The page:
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Perhaps the upwards velocity of the band had been curbed by the year 2006. With two unrelenting hybrids, generally well received slabs of modernist black/death metal attack beneath their belts, what more could the band really offer us? Would they simply turn back towards their mainstays and forget all about this project, or was there something else in the time streams planned for the Zyklon fan...it turns out this was the case, and keeping the same lineup and style intact from the sophomore Aeon, the Norwegian super group would once more emerge from their caverns of creation to try and bludgeon us upside the head once more.
Disintegrate is an anomaly to me, because for all purposes, its contents have been very carefully measured and committed to the studio with a lot of superior elements to the past. These are arguably the band's busiest compositions, and some will say their best recorded (though a case might be made for World ov Worm's less bassy scenario or Aeon's turbulent depths). I can't say I disagree, as this is the brightest, in your face record of Zyklon's career. Yet, for all its strengths, I found Disintegrate to be remarkably.. forgettable in the long run. Almost every song on this album contains 1-2 riffs of value and then a bunch of throwaway matter that feels like a retread of prior songs, which I can definitely live without.
For example, take "Vile Ritual", which has quite a lot of impact and a few excellent rhythms of hyper thrashing/death metal woven throughout, before it lapses into less interesting patterns and ultimately a half-assed thrash breakdown which brings nothing to the table until the solo, which is itself pretty lamentable. "Wrenched" opens with huge, evil old school death rhythm lent atmosphere by Tony's vocals, and proceeds through a decent, thick industrial sheen, but then eventually lags off into some dull chug that seems like a slightly less coherent version of "Core Solution" off the second album. Those are actually two of the better songs...because then you've got fare like "Vulture" or the Gorguts-like mesh of "A Cold Grave" which I wouldn't remember if you shot me with it.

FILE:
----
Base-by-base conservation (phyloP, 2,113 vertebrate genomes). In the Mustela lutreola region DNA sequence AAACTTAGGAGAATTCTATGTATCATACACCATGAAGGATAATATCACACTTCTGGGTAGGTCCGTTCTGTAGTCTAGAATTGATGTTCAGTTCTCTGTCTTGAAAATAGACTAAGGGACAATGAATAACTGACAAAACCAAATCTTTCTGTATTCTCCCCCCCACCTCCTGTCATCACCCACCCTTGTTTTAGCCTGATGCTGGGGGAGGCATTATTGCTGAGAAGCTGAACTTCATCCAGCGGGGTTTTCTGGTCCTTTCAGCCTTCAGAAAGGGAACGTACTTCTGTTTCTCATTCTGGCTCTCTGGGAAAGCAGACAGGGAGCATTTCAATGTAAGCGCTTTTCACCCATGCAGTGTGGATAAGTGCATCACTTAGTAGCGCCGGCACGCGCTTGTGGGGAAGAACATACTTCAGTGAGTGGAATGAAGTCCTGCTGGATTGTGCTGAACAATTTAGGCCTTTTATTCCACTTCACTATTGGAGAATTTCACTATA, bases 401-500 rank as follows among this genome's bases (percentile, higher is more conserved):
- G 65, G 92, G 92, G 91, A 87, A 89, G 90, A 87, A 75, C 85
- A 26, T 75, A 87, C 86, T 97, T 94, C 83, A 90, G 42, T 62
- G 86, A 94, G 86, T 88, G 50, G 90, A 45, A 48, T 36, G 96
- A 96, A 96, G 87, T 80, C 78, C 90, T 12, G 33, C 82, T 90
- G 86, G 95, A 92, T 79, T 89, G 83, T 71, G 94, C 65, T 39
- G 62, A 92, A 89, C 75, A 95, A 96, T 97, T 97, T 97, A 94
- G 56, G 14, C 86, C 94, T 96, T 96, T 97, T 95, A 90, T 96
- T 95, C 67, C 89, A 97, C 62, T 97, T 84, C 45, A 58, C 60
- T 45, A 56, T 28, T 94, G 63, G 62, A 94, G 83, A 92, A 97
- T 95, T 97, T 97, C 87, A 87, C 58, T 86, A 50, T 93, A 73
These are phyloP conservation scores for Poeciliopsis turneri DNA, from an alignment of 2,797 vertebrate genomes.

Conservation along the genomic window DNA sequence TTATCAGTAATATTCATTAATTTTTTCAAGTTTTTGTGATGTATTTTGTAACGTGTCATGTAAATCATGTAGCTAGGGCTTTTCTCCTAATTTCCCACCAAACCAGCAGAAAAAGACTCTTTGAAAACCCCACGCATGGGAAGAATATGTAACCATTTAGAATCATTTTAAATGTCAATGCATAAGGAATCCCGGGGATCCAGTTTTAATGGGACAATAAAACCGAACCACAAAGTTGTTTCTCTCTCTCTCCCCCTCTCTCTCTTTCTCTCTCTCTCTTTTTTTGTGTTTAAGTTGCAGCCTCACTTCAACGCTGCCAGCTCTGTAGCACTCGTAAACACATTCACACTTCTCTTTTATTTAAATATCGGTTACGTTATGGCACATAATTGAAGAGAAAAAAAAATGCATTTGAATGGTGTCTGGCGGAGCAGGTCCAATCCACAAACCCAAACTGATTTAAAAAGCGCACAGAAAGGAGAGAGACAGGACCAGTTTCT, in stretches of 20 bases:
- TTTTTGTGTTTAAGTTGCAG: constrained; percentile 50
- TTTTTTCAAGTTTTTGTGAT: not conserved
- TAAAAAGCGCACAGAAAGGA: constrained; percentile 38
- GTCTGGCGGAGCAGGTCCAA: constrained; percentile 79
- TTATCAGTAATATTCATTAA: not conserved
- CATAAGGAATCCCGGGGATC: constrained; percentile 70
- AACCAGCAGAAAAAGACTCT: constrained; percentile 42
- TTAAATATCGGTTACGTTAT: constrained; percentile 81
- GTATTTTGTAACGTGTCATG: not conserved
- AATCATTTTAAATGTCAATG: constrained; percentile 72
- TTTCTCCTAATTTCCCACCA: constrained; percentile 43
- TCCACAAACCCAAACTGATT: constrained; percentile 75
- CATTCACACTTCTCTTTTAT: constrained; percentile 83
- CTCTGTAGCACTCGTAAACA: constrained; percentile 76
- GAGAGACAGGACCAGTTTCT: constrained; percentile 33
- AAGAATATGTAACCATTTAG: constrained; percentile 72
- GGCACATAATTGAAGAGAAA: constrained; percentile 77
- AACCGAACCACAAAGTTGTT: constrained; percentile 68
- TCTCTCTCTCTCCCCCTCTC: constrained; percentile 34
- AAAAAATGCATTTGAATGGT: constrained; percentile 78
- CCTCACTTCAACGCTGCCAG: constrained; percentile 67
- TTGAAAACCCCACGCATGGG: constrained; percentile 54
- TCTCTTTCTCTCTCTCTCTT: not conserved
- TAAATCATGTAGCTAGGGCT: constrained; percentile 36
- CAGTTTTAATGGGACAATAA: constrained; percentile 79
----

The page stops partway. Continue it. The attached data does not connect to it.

The lyrics here are actually decent, but when you take into consideration all these simplified song titles like "Underdog", "Vulture", and "Skinned and Endangered", this album feels like its often some soulless attempt at creating a more extreme alternative to Fear Factory, with less of the industrial influence. Gone are such inspirational titles as "Hammer Revelation" or "No Name Above the Names", and one soon casts the impression that this album was far harder on the band's limbs than their imaginations. At the same time, it's not really something I would dub 'poorly written', just lacking any durable entertainment value. Surely, the performances are intense, especially in the drumming and shred work, but I can't recall a single moment where real excitement or surprise at some blazing, excellent riff transpired within me.
I think the large share of my disappointment comes with the missed opportunities here. For all intensive purposes, Zyklon could have become this magnificent beast which merged together the black/death metal and industrial-electronic output to something much more important and widely spread throughout the realm, and yet they've gone down the route of a straight death metal act with only a touch of the black remaining, and a few samples to boot. Perhaps this album's title was indicative of the band's own mental state with the project, because after its release the band would indeed fold, first delegated to a prolonged hiatus and more recently with the official notice via Samoth.